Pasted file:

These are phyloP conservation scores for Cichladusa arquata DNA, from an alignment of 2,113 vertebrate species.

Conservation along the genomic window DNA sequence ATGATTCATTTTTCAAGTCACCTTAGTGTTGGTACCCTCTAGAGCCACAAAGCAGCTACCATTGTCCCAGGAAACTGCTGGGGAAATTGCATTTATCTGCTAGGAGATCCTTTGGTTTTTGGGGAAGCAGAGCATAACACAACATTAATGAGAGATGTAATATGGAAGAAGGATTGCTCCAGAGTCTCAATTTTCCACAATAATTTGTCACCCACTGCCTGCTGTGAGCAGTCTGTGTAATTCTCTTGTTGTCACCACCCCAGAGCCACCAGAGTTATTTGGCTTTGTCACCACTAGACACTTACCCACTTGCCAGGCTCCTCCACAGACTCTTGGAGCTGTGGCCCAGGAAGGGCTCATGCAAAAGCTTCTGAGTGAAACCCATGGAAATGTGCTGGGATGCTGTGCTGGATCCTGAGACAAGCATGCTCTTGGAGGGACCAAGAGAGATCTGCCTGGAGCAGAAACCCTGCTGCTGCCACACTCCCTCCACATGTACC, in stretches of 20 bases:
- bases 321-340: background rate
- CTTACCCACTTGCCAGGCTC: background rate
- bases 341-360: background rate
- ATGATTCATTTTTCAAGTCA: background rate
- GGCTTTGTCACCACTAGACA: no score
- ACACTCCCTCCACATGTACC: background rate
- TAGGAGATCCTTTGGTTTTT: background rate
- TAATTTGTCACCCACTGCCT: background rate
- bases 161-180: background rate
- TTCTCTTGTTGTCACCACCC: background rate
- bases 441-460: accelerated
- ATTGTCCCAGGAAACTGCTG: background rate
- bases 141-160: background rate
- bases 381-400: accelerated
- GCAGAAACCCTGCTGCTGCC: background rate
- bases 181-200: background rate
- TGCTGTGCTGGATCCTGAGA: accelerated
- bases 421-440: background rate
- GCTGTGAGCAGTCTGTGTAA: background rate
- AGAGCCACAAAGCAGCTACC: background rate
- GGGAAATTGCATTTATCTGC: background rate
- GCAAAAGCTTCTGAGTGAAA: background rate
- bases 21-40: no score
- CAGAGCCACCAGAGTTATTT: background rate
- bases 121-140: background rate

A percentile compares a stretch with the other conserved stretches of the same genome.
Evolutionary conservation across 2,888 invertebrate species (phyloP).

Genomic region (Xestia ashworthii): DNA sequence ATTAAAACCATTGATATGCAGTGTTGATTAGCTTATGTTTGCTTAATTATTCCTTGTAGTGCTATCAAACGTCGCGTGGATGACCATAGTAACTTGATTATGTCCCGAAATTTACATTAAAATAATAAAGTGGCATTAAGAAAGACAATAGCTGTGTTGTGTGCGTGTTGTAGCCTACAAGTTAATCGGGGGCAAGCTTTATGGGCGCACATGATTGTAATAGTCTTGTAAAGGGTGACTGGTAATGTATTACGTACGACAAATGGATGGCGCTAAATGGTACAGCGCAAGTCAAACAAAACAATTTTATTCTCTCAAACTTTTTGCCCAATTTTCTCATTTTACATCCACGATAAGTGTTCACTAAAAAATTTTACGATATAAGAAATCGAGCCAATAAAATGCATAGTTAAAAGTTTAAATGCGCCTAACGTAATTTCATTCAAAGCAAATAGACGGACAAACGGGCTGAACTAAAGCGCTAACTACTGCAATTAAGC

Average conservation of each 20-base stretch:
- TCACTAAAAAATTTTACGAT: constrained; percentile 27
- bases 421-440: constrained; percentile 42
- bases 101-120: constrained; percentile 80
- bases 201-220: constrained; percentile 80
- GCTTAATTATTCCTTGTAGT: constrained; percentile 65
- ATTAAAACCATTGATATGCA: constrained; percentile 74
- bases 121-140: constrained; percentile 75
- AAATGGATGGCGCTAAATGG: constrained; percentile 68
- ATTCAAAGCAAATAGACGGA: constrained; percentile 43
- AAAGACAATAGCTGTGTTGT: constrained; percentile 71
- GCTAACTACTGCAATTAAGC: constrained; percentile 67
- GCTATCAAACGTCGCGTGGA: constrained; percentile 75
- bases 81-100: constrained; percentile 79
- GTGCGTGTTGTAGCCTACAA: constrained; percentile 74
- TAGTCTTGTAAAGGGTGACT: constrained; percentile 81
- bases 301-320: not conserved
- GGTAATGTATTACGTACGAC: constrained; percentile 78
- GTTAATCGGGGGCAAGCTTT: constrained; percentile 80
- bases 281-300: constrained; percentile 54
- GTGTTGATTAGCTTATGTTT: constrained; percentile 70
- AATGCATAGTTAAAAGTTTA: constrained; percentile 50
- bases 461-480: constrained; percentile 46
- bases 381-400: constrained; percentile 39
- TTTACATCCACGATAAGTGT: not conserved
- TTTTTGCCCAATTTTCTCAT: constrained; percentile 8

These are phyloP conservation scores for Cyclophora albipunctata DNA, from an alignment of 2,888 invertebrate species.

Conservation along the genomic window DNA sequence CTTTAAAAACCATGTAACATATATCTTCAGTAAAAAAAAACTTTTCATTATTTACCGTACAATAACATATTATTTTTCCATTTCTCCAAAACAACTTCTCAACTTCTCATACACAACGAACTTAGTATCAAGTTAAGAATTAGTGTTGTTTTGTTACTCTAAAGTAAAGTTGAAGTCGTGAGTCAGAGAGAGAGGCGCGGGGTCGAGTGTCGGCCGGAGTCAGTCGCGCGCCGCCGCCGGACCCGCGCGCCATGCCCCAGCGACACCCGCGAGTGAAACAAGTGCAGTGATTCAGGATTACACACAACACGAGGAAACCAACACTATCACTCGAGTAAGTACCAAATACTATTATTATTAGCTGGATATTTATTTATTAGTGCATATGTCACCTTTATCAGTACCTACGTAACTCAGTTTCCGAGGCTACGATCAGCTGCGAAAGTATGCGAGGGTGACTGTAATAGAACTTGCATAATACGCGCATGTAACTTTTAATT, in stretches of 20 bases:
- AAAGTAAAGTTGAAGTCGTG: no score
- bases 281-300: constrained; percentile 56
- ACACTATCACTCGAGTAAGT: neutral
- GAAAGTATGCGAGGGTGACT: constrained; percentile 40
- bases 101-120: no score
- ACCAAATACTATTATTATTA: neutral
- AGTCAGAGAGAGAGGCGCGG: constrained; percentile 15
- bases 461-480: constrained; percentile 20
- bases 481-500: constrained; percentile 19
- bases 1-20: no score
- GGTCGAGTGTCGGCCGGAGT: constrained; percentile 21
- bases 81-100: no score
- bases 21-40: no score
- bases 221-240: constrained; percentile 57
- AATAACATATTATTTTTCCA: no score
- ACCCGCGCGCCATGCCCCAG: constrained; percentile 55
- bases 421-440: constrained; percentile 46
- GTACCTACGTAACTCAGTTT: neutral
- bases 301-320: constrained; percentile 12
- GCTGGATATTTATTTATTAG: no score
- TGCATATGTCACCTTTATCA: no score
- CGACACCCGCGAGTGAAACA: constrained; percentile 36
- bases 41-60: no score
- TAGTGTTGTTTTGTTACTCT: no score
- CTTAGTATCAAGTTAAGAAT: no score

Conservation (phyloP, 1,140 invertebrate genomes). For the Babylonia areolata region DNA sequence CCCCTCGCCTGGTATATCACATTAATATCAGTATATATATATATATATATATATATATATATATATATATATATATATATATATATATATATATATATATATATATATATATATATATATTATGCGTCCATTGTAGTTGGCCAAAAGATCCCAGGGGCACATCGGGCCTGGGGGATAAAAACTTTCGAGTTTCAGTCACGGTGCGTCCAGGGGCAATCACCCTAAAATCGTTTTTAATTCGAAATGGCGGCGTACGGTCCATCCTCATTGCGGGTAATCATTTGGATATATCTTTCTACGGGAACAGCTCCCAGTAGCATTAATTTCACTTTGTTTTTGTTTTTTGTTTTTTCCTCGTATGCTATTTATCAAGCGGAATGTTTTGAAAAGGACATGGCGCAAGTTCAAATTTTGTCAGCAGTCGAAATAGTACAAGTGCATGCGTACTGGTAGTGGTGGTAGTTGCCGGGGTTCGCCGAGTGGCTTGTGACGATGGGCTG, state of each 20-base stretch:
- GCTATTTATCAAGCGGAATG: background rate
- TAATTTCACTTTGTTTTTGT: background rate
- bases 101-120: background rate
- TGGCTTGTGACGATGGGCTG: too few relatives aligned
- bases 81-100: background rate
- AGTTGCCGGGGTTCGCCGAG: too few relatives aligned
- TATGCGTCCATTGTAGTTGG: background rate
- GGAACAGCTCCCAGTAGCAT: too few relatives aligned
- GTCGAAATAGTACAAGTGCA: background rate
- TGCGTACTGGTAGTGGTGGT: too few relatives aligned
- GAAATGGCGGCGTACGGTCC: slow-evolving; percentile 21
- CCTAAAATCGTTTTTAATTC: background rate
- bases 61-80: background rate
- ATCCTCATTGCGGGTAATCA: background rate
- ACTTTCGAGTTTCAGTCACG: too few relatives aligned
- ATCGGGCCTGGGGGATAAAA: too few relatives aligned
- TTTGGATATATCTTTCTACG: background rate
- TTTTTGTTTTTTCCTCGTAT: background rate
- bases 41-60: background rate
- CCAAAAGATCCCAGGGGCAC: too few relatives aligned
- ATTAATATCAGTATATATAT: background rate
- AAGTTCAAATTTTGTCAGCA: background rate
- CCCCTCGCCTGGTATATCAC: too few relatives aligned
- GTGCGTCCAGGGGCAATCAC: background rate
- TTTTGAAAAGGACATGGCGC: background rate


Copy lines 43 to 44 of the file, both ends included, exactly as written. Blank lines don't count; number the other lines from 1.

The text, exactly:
- GCTATCAAACGTCGCGTGGA: constrained; percentile 75
- bases 81-100: constrained; percentile 79